The trade market is thin, but not completely barren; Dexter Fowler stands out as a somewhat intriguing name that could be available this winter. A 14th-round pick of the Rockies in 2004, Fowler was once one of the top prospects in baseball, hailed as a five-tool talent (although his power was questionable) and a star in the making who just needed to put it all together after a few eye-popping seasons in the minors. He hasn’t quite reached stardom — in fact, he hasn’t come anywhere close — and the shine has worn off considerably since then, but he quietly put together his most impressive campaign to date last season, notching 13 home runs, 72 runs scored, 53 RBI, 12 SB, a .300 batting average, and a stellar .389 on-base percentage. It sometimes feels like he’s been around for a decade, but Fowler will be just 27 come April 2013 (he was first called up at the tender age of 22). Continue reading

Is Chase Utley back?

Just a few weeks ago, it wouldn’t have been outlandish to wonder whether or not Chase Utley‘s career was finished. Or, at least, whether or not he would still be able to compete every day at an elite level.

Since at least 2010 — probably even 2009 — he’s been hindered by hushed-up chronic knee issues that have forced him to spend significant time on the disabled list in each of the past 3 seasons. And when he has been able to play, his knees have prevented him from generating much power from his lower body at the plate, as evidenced by the disturbing trend in his isolated power (ISO) between 2008 and 2011: .244 in ’08, .226 in ’09, .169 in ’10, and .166 in ’11. After averaging 29.2 home runs per year between 2005 and 2009, he hit just 27 in 2010 and 2011 combined. He also saw a spike in his ground ball rate in 2011, and balls simply weren’t jumping off his bat like they used to. Continue reading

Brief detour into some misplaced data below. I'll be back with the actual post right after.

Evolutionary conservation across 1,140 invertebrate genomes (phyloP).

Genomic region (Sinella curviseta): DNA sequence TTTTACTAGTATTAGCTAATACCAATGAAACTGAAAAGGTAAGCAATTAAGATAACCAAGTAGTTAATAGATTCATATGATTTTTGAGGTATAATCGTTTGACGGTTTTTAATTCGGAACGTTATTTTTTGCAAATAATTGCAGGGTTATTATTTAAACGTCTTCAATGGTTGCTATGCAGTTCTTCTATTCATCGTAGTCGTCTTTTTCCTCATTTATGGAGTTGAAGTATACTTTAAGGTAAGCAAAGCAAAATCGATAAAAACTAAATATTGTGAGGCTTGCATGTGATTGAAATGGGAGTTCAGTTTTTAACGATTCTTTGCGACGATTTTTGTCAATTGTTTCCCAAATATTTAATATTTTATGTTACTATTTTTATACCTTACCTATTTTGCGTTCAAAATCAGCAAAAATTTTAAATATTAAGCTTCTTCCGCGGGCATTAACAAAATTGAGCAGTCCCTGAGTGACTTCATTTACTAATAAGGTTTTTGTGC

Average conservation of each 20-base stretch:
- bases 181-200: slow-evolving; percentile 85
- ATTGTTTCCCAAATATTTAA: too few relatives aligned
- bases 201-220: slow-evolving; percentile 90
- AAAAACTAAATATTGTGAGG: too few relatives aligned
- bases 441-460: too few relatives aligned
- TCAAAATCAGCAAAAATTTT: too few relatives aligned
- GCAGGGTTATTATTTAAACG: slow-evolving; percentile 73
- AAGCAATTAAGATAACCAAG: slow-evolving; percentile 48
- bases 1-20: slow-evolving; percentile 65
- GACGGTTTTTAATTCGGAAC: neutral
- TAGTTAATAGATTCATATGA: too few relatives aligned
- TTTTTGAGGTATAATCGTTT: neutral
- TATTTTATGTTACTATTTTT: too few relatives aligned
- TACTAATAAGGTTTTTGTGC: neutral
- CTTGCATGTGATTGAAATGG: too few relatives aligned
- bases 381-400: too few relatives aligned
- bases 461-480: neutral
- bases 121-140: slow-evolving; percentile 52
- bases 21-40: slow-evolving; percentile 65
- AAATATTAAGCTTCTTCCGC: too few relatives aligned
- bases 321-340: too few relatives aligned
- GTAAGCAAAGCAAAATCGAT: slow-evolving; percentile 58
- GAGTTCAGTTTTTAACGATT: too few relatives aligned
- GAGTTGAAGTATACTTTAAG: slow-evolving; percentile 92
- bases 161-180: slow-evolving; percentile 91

On the Phillies’ 2013 draft strategy

We all know that the Phillies’ minor league system is not exactly stocked with talent. FanGraphs’ Marc Hulet ranked it 20th and BP’s Kevin Goldstein ranked it 29th (ouch) in the league during the preseason, and even with the prospects added by the trades of both Shane Victorino and Hunter Pence at this year’s deadline, it hasn’t really improved since then.
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Cliff Lee placed on waivers

According to Yahoo! Sports’ Jeff Passan, the Phillies have placed starting pitcher Cliff Lee on waivers.

Nothing to worry about here; after a few hours, all the idiots will have found something else to tweet about, anyway.

To keep it as simple as possible: Continue reading

Appreciating Craig Kimbrel

I’ll be the first to admit it: I have a man-crush on Craig Kimbrel.

And since I’m very protective of my man-crush, I’ll say I don’t feel he gets the attention he deserves.

Yeah, he won the NL Rookie of the Year award last year. Yeah, he was an All-Star both this year and last. So people are definitely noticing him outside of Atlanta.  Maybe I just don’t feel like people appreciate him enough. Continue reading

Assessing the Phillies’ 2012 trade deadline

Yesterday was a pretty hectic day in Philadelphia. To review:

Out: OF Shane Victorino, OF Hunter Pence.

In: P Josh Lindblom, P Ethan Martin, OF Nate Schierholtz, C Tommy Joseph, P Seth Rosin, player to be named/cash. Continue reading